If we had to pass on advice, under the limitation of twitter characters, here would be my advice for writers and readers:

  1. Read as if it is a story.
  2. Write as if it is a story.

More than ninety characters to spare.

Now, what does that have to do with this post on one teacher’s weariness, some student attitudes, and workshop as innovator’s mindset? Maybe everything.

What if we teach as if teaching is a story?

Newkirk asserts, “Reading. . . is not a treasure hunt for the main idea; it is a journey we take with a writer.” He explains that in reading we seek patterns of anticipation, tension, and resolution. We seek experiences.  He states, “. . . it makes basic sense to read dramatically, even when what we read does not easily fall into any dramatic genre… we can dramatize just about any text. We can ask what is at stake. What problem, issue, “trouble” is prompting the writing? What needs to be solved? What are the contending positions or alternatives?” In reading we take action as we link ideas. “Good writing has a sense of motion, pace, anticipation, and . . . “plot.” Critical reading is all about friction–trouble” (44).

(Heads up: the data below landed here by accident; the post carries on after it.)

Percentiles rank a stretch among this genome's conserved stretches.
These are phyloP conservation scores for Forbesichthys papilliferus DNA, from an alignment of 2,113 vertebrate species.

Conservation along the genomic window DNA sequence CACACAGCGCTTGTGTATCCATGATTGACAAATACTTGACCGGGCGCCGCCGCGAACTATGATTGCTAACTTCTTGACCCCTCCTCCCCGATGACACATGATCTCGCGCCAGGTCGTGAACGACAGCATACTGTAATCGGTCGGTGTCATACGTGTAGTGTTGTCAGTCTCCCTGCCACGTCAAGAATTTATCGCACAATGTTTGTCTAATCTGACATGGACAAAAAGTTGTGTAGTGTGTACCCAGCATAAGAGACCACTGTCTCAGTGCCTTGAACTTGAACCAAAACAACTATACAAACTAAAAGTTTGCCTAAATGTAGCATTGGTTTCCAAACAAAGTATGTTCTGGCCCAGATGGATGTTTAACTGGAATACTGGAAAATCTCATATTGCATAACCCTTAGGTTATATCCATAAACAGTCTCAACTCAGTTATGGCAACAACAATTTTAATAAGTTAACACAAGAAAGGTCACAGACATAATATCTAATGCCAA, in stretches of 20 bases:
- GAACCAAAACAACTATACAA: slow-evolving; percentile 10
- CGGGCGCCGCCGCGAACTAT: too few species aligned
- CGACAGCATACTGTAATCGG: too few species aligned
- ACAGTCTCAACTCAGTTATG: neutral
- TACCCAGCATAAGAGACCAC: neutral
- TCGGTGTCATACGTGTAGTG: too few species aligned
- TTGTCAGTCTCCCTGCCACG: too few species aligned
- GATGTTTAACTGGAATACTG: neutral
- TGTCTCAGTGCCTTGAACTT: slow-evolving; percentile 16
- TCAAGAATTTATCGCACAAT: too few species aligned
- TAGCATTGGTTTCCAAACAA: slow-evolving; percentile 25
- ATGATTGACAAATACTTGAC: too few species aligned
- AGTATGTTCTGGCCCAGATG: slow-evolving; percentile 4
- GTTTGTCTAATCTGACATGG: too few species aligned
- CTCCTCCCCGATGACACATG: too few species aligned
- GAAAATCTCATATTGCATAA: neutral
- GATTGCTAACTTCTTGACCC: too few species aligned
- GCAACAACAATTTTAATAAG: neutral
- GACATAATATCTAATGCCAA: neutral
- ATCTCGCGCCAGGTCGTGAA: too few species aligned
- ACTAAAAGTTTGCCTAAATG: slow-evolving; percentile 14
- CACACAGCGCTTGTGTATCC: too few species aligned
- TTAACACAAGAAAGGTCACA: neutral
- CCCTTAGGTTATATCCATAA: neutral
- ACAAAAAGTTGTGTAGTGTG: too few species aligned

Newkirk asserts that this provocation is equally valuable in our own writing: “What situation . . .calls for explanation? What problem [will] my writing solve?” These questions imply “a need to have our say” in response to the “tension, a friction, a puzzle, and incompleteness” our questions provoke. He writes, “If we’re only saying, “Me, too” or “I agree,” endorsing what everyone believes, arguing for the obvious, making no “news,” there would be no call to continue the conversation. Nothing is caused” (44-45).